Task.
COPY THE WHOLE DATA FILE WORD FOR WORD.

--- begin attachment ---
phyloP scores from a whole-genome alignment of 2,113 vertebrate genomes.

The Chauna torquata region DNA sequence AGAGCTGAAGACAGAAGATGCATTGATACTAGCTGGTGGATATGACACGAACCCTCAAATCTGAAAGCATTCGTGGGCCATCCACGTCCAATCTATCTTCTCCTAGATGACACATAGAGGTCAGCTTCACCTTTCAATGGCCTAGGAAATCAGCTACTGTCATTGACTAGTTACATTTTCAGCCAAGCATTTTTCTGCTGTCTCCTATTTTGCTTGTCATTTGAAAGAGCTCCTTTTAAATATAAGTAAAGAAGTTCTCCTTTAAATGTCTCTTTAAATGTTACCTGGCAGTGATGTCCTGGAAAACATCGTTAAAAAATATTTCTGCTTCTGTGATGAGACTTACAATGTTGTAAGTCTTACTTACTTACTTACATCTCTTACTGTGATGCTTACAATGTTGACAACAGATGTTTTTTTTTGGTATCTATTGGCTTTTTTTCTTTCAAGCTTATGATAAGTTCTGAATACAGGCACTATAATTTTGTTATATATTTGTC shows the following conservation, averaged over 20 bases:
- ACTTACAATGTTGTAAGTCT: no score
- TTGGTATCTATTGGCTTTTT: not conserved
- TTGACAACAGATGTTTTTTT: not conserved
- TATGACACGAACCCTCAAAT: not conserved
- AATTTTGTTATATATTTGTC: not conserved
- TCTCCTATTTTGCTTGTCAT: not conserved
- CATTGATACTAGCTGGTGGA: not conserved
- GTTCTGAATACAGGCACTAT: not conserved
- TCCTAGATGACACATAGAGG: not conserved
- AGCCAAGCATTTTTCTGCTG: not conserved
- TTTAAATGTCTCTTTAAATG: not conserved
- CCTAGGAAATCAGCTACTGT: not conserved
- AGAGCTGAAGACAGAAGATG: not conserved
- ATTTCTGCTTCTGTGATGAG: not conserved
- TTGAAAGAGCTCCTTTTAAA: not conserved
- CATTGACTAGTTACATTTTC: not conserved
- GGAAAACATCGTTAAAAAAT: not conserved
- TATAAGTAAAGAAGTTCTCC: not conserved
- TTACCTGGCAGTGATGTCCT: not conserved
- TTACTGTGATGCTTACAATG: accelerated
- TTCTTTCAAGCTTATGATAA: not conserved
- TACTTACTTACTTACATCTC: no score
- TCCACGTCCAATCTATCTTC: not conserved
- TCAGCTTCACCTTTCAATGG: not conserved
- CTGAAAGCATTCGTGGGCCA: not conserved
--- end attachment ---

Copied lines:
phyloP scores from a whole-genome alignment of 2,113 vertebrate genomes.

The Chauna torquata region DNA sequence AGAGCTGAAGACAGAAGATGCATTGATACTAGCTGGTGGATATGACACGAACCCTCAAATCTGAAAGCATTCGTGGGCCATCCACGTCCAATCTATCTTCTCCTAGATGACACATAGAGGTCAGCTTCACCTTTCAATGGCCTAGGAAATCAGCTACTGTCATTGACTAGTTACATTTTCAGCCAAGCATTTTTCTGCTGTCTCCTATTTTGCTTGTCATTTGAAAGAGCTCCTTTTAAATATAAGTAAAGAAGTTCTCCTTTAAATGTCTCTTTAAATGTTACCTGGCAGTGATGTCCTGGAAAACATCGTTAAAAAATATTTCTGCTTCTGTGATGAGACTTACAATGTTGTAAGTCTTACTTACTTACTTACATCTCTTACTGTGATGCTTACAATGTTGACAACAGATGTTTTTTTTTGGTATCTATTGGCTTTTTTTCTTTCAAGCTTATGATAAGTTCTGAATACAGGCACTATAATTTTGTTATATATTTGTC shows the following conservation, averaged over 20 bases:
- ACTTACAATGTTGTAAGTCT: no score
- TTGGTATCTATTGGCTTTTT: not conserved
- TTGACAACAGATGTTTTTTT: not conserved
- TATGACACGAACCCTCAAAT: not conserved
- AATTTTGTTATATATTTGTC: not conserved
- TCTCCTATTTTGCTTGTCAT: not conserved
- CATTGATACTAGCTGGTGGA: not conserved
- GTTCTGAATACAGGCACTAT: not conserved
- TCCTAGATGACACATAGAGG: not conserved
- AGCCAAGCATTTTTCTGCTG: not conserved
- TTTAAATGTCTCTTTAAATG: not conserved
- CCTAGGAAATCAGCTACTGT: not conserved
- AGAGCTGAAGACAGAAGATG: not conserved
- ATTTCTGCTTCTGTGATGAG: not conserved
- TTGAAAGAGCTCCTTTTAAA: not conserved
- CATTGACTAGTTACATTTTC: not conserved
- GGAAAACATCGTTAAAAAAT: not conserved
- TATAAGTAAAGAAGTTCTCC: not conserved
- TTACCTGGCAGTGATGTCCT: not conserved
- TTACTGTGATGCTTACAATG: accelerated
- TTCTTTCAAGCTTATGATAA: not conserved
- TACTTACTTACTTACATCTC: no score
- TCCACGTCCAATCTATCTTC: not conserved
- TCAGCTTCACCTTTCAATGG: not conserved
- CTGAAAGCATTCGTGGGCCA: not conserved